This weekend, I’m rolling out the carpet, red and otherwise, to look at an aspect of painting which is all too often hidden in the gloom: carpets and floor coverings. Although they have a long history in many parts of the world, European countries were relatively slow to adopt carpets and other materials with which to cover the floor. It wasn’t until the seventeenth century that they started to appear over the bare stones or wood which had sufficed for centuries.
Patterned tiles or stones were often used to give depth to paintings even before Brunelleschi discovered how to perform optically accurate 3D projection. As in so many early modern paintings, Lorenzetti’s floor patterns in The Presentation in the Temple (1342) look convincing. But compare their vanishing point with that of other parts of his painting and they’re not coherent.
Black and white marble floor tiles are a common feature in Vermeer’s paintings. In his late The Art of Painting from about 1666-8 they not only add depth, but the artist manipulates their sharpness to deliver his own unique optical effects. The high tonal contrast between the tiles is softened in the foreground, and sharpens as you look deeper into the picture.
At this time, carpets in Europe tended to be confined to the very wealthy, and were small rather than wall-to-wall.
Whether in 1603 the dying Queen Elizabeth I of England, shown by Paul Delaroche in this painting from 1828, was laid on a makeshift bed on assorted carpets and animal skins I don’t know. At the time it would have been a mark of her opulence.
Carpets were first manufactured in volume in Europe during the eighteenth century. By the middle of the following century, many homes could still only afford a few small carpets, but they were starting to tell their own tales.
In Philip Hermogenes Calderon’s “Lord, Thy Will Be Done” from 1855, the small and threadbare piece of carpet tells you more about this young mother’s social status than any other object in the room.
It was perhaps Whistler who first drew attention to the carpet as a work of art within a painting, as in his Princess from the Land of Porcelain (1863-65). As shown in the detail below, he painted the carpet very loosely, more for effect than in fine detail.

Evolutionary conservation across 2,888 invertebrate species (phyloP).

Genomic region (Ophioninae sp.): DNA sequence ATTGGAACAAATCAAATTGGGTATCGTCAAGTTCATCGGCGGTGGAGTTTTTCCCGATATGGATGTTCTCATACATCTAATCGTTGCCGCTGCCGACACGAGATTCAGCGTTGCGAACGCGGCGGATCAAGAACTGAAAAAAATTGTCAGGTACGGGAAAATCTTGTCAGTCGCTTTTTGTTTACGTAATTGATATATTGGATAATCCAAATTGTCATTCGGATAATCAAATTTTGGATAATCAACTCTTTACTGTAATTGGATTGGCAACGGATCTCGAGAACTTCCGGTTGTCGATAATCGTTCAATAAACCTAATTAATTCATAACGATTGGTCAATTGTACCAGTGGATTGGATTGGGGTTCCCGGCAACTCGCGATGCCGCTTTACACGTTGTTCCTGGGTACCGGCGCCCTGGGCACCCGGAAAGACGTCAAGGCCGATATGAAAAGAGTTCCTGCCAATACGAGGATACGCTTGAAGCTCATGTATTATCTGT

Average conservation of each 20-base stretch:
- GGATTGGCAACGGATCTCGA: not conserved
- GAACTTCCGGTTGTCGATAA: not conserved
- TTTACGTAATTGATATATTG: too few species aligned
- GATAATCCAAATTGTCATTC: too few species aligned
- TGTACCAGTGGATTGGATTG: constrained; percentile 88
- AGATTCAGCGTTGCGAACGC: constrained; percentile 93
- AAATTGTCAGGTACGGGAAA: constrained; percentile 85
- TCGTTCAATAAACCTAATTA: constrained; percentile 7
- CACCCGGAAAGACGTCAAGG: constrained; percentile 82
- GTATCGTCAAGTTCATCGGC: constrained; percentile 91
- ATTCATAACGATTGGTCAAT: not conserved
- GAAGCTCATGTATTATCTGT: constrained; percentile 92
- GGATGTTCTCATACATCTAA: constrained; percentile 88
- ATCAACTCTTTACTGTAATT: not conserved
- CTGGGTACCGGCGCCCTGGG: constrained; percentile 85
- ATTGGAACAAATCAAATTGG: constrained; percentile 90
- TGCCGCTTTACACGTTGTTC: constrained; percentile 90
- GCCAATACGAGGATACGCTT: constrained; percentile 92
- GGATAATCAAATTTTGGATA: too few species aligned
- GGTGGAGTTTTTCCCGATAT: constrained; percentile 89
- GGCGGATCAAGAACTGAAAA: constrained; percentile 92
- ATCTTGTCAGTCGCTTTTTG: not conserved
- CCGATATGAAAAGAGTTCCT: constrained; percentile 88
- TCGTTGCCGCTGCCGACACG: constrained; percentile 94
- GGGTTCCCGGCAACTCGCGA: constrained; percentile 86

Carpets also became popular in narrative paintings. Plutarch’s original account of how Cleopatra was smuggled into the presence of Julius Caesar states that she was inside a bed-sack, which fits rather well with their subsequent affair. When Gérôme came to paint this, in his Cleopatra before Caesar of 1866, he preferred the more recent version in which she was hidden in a large roll of carpet.
Philip Hermogenes Calderon decks a mediaeval boat with carpet in his With the River from 1869. The young man is rowing a beautiful young woman along, presumably hoping that she will be his bride. She’s sitting on an ornate carpet which dangles over the side of the boat.
By the late nineteenth century, it appears that almost everyone had a few carpets.
In Giovanni Boldini’s Peaceful Days (The Music Lesson) from 1875, a younger boy sits on a vividly-decorated carpet studying an epée, with a cello behind him. Judging by their dress and surroundings, these two are at least comfortably off, and well-carpeted.
Many of the finest carpets in Europe have come from Turkey and the Middle East, and it’s only appropriate that some of the best paintings of carpets were made by the great Turkish artist Osman Hamdi Bey, who studied under Gérôme and Boulanger in Paris. In his superb Scholar from 1878 he shows us what carpets are properly used for.
There was also something indulgent and sensuous about lying back on an exotic carpet, in the way that this woman is in John William Waterhouse’s Dolce Far Niente or The White Feather Fan (1879). She’s plucking feathers from the fan and watching them rise through the air, a perfect way to while away the time, it seems.
Carpets might be some of the last objects you’d expect to become airborne, but almost anything can happen in Russian folk tales such as those about Ivan Tsarevich. In Viktor Vasnetsov’s Flying Carpet (1880) the hero flies through the sky with the Firebird in its golden cage. This was influenced by stories of flying carpets in the Thousand and One Nights.
When not being flown, or taken outside for a good beating to rid them of dust, it seems that brightly coloured carpets were hung over the balustrades of balconies at carnival time. This is shown here by the Valencian painter José Benlliure during a trip to Italy, in The Carnival in Rome (1881).
In tomorrow’s article, I’ll look at the rich history of carpets in paintings of the end of the nineteenth century, and into the twentieth.